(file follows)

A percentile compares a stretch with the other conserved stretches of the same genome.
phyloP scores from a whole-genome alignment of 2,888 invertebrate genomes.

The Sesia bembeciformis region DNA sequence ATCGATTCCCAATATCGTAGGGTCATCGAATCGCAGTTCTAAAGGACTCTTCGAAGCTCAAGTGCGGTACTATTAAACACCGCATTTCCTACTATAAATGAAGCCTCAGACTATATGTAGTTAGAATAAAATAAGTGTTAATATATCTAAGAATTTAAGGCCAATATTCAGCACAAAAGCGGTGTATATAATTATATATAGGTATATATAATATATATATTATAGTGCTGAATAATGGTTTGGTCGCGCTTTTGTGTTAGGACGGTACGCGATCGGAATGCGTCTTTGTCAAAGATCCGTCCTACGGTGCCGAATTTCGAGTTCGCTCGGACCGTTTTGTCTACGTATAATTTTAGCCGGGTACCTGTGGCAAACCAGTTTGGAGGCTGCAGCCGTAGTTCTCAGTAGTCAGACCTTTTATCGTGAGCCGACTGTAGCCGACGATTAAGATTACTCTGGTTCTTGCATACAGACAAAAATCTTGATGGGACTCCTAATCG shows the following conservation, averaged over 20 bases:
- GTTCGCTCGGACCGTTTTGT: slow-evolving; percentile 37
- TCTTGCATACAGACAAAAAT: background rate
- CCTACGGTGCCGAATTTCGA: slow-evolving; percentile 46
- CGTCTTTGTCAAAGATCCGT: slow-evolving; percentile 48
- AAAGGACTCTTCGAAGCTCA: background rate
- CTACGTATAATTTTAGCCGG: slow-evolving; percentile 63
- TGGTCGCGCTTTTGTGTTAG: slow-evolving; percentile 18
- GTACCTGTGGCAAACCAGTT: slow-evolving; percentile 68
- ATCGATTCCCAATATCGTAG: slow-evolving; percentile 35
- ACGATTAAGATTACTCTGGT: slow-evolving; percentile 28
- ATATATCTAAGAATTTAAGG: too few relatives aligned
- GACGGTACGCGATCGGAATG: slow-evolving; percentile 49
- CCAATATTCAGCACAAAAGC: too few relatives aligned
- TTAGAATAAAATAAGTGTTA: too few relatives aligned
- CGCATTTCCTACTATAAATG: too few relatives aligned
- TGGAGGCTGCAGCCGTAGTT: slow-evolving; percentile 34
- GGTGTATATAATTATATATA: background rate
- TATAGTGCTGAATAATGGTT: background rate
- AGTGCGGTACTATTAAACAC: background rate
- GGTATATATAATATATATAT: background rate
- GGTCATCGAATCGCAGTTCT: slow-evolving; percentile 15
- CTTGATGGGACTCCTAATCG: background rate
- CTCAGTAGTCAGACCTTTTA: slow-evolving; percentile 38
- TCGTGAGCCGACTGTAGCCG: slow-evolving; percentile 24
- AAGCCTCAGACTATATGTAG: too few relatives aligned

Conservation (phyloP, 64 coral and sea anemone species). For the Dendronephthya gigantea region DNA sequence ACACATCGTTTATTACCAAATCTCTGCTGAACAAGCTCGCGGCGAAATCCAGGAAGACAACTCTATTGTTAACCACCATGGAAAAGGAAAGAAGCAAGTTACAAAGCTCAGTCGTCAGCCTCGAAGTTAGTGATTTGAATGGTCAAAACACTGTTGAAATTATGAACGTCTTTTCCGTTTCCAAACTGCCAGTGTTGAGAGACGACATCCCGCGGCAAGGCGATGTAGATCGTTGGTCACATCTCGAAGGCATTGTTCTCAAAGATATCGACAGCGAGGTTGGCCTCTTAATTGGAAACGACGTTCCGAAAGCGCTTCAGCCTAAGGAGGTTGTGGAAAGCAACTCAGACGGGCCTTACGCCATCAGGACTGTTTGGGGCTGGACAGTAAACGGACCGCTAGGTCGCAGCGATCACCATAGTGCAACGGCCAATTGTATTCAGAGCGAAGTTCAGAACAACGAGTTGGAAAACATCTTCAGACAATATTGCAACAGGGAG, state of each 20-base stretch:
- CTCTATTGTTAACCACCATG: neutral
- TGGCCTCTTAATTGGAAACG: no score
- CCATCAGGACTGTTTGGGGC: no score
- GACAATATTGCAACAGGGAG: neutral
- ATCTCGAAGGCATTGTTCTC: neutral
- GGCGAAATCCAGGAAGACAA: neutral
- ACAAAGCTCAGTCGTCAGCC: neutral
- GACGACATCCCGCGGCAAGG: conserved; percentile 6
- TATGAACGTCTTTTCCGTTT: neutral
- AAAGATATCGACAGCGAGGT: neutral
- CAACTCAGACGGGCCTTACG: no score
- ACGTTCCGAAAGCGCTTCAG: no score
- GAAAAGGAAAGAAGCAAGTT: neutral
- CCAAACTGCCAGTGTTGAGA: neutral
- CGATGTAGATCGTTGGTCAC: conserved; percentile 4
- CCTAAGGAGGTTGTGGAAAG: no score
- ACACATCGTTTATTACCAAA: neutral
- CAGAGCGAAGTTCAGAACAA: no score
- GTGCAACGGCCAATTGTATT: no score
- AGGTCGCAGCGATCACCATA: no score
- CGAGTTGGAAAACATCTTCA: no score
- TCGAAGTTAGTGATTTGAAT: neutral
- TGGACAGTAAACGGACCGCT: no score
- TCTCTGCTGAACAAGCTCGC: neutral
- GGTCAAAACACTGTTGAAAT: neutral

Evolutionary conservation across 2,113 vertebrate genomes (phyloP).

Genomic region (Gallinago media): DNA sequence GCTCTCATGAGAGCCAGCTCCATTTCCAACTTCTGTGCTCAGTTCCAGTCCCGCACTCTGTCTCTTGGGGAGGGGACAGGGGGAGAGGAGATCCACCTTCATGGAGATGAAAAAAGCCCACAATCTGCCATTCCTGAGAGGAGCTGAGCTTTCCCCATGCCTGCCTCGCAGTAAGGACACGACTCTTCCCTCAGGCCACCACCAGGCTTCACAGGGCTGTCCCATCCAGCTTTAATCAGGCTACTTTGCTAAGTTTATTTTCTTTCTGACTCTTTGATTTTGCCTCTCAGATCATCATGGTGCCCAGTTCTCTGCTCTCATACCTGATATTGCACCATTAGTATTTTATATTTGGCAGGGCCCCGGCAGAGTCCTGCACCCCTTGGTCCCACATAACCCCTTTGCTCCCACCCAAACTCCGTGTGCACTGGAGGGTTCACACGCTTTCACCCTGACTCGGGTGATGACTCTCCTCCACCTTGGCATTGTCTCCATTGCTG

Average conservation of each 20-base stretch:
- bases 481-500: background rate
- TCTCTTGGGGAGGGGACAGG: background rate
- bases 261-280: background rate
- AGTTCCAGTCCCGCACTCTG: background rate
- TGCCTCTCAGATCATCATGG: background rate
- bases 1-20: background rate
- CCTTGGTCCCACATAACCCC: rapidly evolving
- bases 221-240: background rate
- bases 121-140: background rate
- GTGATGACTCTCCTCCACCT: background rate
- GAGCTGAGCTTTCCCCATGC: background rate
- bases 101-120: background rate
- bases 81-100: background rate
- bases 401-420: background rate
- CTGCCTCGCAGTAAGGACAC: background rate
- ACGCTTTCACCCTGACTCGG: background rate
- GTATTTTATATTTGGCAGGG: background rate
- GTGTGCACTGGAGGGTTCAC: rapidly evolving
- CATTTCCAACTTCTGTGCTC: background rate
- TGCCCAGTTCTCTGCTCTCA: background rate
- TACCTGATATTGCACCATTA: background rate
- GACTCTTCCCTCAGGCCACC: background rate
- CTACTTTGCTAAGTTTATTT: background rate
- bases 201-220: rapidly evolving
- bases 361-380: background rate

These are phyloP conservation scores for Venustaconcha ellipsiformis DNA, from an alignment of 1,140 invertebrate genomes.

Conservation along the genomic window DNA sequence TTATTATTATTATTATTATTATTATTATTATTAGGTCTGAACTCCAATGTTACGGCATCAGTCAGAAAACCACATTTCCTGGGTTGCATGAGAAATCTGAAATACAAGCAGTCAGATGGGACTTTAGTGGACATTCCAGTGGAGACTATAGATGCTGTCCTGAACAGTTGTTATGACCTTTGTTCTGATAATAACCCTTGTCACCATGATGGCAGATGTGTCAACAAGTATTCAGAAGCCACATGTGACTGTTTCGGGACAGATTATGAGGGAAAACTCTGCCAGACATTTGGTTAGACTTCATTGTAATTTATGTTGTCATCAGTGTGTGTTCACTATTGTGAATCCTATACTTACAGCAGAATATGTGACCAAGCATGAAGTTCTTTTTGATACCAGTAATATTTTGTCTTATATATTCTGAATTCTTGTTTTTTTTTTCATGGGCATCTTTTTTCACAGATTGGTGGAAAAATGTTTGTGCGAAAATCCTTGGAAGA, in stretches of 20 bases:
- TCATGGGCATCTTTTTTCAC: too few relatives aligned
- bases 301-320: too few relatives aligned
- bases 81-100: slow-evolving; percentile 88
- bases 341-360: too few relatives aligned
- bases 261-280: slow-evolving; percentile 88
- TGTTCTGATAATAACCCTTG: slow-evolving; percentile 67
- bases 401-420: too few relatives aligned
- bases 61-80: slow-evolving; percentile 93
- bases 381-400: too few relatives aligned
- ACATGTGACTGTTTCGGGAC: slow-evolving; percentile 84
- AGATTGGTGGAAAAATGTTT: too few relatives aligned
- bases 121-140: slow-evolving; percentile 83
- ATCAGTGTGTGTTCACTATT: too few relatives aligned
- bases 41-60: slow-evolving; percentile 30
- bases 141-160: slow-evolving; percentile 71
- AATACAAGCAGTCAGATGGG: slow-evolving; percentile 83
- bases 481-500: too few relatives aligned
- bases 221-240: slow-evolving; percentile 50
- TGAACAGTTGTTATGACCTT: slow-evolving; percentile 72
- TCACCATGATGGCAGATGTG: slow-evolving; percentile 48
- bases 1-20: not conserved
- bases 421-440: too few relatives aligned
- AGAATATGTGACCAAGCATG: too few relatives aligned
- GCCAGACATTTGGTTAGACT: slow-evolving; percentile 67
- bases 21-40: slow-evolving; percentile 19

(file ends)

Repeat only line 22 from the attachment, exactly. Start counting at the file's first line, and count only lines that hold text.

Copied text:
- AGTGCGGTACTATTAAACAC: background rate